(70ch) Tailoring Particle Mixtures for Fluidized Bed Reactors Using High-Throughput Experimentation

Authors: 
van Ommen, J. R., Delft University of Technology
Nijenhuis, J., Delft University of Technology


High-throughput screening techniques were originally developed to speed up the identification of molecules with biological activity. Currently, they are also frequently used for the development of new catalysts. In this paper, we propose the application of similar techniques to hydrodynamics research.

An important process in gas-solid fluidized beds is the transport from gas in the dilute phase (voids or bubbles) to the particles in the dense phase. It is a well-known fact in fluidization technology that the addition of fines improves the fluidization behaviour and leads to a better mass transfer. The importance of fines has never been completely explained, although it has often been speculated that fines act as a kind of lubricant to lower the apparent viscosity of the dense phase leading to smaller voids and more uniform gas-solid distribution. Sun and Grace (1990) have shown experimentally that a wider particle size distribution leads to higher conversions for ozone decomposition, and suggested that this is due to the disproportionate amount of fines in the dilute phase. The current practice, however, is that fluidized bed particles (carriers for catalytic material) are mainly optimised on the scale of a single particle. Most attention is given to their pore size distribution so that a high surface area is achieved and that the active sites are easily accessible by the gaseous components. Little attention is paid to the earlier mentioned mass transfer from gas in the dilute phase to the particles in the dense phase, essential to practical fluid bed operation.

We aim at improving the conversion and selectivity of gas-solid fluidized bed reactors by designing mixtures of particles with optimal properties (size distribution, density, shape, elasticity) with the aid of high-throughput experimentation, a novel approach for hydrodynamics research. This automated set-up makes it possible to obtain quantitative information from large numbers of particle mixtures. Catalyst carrier materials such as silica and alumina are used as particles. Experiments are carried out in two industrially relevant fluidization regimes: bubbling fluidization and turbulent fluidization. In the experiments, pressure measurements are used to assess the hydrodynamics. Two types of pressure measurements are done. First, the pressure drop over parts of the bed is measured to determine the average bed density and the bed expansion, which is a measure for the total amount of gas in the bed. Second, high frequency pressure fluctuation measurements are done at several vertical positions in the fluidized bed. A recently developed spectral decomposition method enables us to determine the void size from these pressure fluctuation measurements. This enables us to distinguish between the amount of gas in the dense phase and in the dilute phase. The dilute and dense phase void size is obtained by video analysis of quasi?2D collapse experiments.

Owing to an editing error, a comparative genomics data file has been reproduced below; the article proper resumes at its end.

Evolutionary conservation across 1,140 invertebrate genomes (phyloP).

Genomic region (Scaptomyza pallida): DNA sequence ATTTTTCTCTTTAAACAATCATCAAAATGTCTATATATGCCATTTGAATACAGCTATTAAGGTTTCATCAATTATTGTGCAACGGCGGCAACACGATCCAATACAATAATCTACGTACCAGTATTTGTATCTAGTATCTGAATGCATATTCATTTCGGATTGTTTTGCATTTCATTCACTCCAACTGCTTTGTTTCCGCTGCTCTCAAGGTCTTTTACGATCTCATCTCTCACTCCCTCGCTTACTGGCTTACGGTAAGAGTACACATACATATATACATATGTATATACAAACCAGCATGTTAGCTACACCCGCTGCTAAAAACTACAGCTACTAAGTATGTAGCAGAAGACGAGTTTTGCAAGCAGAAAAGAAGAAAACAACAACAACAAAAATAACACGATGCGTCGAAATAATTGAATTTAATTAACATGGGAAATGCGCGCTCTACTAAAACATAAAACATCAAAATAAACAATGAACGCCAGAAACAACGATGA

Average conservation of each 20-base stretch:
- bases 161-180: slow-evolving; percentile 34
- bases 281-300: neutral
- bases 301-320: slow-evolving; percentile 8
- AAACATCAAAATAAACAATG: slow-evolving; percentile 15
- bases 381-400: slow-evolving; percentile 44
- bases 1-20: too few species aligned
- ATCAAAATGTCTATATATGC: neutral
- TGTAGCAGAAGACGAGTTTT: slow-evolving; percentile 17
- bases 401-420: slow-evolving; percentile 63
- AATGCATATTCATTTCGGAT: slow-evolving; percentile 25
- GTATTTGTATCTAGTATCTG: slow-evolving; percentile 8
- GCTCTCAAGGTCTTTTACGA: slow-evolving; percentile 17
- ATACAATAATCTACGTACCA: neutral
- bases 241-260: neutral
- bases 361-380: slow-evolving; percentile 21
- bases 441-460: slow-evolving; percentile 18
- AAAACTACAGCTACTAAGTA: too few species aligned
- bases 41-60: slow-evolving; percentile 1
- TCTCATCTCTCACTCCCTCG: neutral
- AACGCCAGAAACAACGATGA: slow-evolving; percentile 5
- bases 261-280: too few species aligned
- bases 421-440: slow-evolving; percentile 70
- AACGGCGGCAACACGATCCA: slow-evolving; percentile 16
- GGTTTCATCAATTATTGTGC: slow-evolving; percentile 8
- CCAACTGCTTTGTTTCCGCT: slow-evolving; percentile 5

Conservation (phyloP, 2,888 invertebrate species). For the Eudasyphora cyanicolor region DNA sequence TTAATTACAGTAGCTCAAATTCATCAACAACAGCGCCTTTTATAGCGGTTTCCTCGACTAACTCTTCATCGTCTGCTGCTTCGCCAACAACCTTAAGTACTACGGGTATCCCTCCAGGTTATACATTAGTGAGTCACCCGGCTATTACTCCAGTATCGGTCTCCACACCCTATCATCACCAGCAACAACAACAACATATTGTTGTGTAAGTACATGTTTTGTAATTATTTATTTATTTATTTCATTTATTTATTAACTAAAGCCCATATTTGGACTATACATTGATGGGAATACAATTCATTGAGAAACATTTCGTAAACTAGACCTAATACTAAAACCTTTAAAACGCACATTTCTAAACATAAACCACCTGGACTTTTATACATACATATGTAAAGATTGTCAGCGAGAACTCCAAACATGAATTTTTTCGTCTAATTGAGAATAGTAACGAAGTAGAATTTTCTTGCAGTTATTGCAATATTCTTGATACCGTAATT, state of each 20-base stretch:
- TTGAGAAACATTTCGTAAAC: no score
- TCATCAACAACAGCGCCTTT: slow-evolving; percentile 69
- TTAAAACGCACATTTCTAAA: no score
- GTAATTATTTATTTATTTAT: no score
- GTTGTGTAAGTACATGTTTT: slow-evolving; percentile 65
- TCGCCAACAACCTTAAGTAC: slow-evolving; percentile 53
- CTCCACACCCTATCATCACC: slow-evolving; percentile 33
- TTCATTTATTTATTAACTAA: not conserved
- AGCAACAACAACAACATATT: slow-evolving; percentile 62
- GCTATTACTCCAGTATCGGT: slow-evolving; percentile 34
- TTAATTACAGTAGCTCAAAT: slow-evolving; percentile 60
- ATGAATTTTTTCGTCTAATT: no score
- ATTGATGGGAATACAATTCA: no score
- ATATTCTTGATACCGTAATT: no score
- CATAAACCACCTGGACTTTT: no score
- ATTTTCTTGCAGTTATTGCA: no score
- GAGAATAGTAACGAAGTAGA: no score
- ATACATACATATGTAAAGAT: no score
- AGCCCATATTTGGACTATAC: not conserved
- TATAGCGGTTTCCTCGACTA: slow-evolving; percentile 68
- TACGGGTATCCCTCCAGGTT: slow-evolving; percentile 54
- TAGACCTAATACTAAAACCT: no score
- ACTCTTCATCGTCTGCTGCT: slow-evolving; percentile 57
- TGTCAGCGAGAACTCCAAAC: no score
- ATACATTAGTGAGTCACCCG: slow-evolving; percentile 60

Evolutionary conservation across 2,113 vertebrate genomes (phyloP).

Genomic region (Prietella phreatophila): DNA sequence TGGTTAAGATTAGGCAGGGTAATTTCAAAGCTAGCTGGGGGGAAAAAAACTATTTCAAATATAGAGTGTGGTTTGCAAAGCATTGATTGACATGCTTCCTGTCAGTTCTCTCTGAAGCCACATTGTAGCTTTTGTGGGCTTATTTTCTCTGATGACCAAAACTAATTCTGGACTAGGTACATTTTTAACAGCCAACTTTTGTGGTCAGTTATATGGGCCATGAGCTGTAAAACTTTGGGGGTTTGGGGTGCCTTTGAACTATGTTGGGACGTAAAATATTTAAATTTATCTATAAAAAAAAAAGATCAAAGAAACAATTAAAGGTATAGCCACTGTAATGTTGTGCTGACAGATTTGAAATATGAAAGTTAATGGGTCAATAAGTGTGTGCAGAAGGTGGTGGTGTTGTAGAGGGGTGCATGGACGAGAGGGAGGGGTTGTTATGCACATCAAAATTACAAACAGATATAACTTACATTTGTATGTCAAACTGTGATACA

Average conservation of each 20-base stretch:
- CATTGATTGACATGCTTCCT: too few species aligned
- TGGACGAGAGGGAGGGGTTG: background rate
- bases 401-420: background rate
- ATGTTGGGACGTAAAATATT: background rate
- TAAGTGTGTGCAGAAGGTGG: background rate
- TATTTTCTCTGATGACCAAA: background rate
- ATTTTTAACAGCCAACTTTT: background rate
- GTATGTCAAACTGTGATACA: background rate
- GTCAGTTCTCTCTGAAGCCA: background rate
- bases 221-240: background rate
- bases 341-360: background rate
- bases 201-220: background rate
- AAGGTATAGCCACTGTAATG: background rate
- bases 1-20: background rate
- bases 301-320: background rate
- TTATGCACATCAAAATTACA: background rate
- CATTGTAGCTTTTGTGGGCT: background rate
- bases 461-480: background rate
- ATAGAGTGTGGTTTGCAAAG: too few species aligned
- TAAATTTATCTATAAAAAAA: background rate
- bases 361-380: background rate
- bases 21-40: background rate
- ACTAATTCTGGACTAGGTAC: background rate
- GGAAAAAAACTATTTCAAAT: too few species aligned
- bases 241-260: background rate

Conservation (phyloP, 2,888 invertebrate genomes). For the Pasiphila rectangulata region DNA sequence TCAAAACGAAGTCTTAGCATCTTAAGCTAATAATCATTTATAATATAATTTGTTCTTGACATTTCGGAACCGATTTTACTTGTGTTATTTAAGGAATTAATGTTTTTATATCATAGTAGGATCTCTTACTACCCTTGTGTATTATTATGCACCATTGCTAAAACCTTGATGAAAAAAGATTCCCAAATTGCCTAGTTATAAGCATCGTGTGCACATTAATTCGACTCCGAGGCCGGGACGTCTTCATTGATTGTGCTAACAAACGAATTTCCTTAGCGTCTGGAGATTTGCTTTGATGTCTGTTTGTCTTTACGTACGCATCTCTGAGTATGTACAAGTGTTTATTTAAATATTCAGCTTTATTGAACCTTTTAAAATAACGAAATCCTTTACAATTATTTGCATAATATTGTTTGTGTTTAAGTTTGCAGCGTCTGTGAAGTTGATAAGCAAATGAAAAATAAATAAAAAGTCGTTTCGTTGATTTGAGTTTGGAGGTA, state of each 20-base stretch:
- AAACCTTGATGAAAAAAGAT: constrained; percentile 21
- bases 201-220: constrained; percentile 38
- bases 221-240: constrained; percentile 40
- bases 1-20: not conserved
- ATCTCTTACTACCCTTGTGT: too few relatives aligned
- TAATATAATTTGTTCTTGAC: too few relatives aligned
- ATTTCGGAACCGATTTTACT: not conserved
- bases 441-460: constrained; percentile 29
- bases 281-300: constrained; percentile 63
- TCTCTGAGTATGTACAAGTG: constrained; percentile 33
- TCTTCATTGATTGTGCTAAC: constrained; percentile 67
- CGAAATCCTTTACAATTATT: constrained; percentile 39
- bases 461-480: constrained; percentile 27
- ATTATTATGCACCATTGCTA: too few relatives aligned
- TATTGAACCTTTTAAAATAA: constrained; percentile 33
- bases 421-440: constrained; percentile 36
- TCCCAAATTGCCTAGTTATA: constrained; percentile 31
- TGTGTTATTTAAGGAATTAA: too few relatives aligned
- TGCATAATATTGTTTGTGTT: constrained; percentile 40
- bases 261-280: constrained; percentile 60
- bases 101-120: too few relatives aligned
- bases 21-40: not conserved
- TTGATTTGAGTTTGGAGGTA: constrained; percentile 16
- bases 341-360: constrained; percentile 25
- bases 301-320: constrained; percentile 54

Preliminary results show that the addition of fines leads to a lower voidage ? both in the dilute and the dense phase ? due to a better fit of small particles between the larger ones. However, more fines also results in a much larger bed expansion. Moreover, the addition of fines leads to a smaller amount of gas in the bubbles (i.e., dilute phase voidage) and a decrease of the bubble diameter. This will enhance the mass transfer of components in the gas phase to the particle surface. These preliminary results are obtained by considering solely one category of fine particles: all particles < 45 mm are called ?fines'. Further research is focused on the effect of narrower size fractions of fines in order to achieve an even better control of the fluidization dynamics.

Reference: Sun, G., Grace, J.R., Chem. Eng. Sci. 45 (1990) 2187

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